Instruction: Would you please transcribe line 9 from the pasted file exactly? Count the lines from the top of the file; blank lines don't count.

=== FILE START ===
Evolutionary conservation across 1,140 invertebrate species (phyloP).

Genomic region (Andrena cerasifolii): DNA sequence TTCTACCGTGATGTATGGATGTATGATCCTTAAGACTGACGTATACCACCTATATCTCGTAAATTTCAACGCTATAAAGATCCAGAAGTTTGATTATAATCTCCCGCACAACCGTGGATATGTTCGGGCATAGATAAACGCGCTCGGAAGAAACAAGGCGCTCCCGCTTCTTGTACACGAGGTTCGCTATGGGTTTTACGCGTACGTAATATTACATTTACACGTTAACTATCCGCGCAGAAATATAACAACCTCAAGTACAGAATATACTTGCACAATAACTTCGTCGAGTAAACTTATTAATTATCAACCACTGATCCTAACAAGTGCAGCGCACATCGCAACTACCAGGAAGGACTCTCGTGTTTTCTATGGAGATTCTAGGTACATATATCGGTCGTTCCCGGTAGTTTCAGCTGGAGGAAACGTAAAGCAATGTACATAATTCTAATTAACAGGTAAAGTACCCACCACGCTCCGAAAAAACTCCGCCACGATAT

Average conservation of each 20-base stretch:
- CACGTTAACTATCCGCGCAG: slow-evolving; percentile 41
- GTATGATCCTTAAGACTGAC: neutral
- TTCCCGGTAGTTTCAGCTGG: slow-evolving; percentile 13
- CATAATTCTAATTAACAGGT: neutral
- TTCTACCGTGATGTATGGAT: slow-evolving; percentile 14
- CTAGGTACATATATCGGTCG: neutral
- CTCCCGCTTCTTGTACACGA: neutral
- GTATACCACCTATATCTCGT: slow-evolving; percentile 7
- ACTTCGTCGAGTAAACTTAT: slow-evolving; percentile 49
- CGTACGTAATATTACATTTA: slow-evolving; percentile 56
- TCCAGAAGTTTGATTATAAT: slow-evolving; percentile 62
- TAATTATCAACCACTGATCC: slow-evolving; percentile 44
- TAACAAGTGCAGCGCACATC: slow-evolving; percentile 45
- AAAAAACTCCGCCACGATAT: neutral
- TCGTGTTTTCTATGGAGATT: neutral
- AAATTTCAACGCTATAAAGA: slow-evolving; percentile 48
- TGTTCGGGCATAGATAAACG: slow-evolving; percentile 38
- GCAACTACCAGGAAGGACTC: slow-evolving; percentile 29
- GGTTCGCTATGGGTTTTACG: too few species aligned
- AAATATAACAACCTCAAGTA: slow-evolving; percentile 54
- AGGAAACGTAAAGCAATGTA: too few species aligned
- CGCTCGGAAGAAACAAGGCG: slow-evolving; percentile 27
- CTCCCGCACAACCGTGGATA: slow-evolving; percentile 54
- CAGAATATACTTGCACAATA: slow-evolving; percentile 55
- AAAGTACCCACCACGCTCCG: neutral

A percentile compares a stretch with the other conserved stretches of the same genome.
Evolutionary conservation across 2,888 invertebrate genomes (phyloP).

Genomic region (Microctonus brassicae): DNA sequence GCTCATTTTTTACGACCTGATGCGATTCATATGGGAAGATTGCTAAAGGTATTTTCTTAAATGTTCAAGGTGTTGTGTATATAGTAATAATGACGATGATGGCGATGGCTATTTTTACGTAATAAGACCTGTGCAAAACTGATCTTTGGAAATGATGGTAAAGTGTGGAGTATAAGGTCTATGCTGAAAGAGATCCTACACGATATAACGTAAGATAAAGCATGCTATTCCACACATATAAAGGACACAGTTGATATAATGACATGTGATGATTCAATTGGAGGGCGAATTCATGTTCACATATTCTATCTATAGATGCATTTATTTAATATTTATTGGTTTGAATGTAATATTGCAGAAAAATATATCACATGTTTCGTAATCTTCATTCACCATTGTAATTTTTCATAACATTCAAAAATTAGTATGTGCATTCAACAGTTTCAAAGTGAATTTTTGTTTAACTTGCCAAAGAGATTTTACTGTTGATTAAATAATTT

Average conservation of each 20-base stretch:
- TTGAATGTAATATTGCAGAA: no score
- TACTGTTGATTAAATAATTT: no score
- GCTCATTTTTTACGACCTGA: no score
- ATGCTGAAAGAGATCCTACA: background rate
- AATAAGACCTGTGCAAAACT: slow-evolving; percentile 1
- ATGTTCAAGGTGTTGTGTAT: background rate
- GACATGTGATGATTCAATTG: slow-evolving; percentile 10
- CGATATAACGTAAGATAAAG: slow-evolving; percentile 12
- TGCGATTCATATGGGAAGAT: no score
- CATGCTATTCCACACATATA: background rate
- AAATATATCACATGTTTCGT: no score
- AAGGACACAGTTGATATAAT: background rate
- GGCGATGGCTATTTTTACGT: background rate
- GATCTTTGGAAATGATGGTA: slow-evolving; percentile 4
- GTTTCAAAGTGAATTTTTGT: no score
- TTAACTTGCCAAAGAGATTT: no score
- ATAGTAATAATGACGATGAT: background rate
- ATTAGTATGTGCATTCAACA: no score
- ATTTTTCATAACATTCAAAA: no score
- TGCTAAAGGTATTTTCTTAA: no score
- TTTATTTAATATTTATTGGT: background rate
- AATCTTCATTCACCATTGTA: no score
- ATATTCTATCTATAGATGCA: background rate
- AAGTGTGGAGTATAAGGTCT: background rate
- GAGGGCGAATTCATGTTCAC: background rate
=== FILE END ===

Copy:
- CTAGGTACATATATCGGTCG: neutral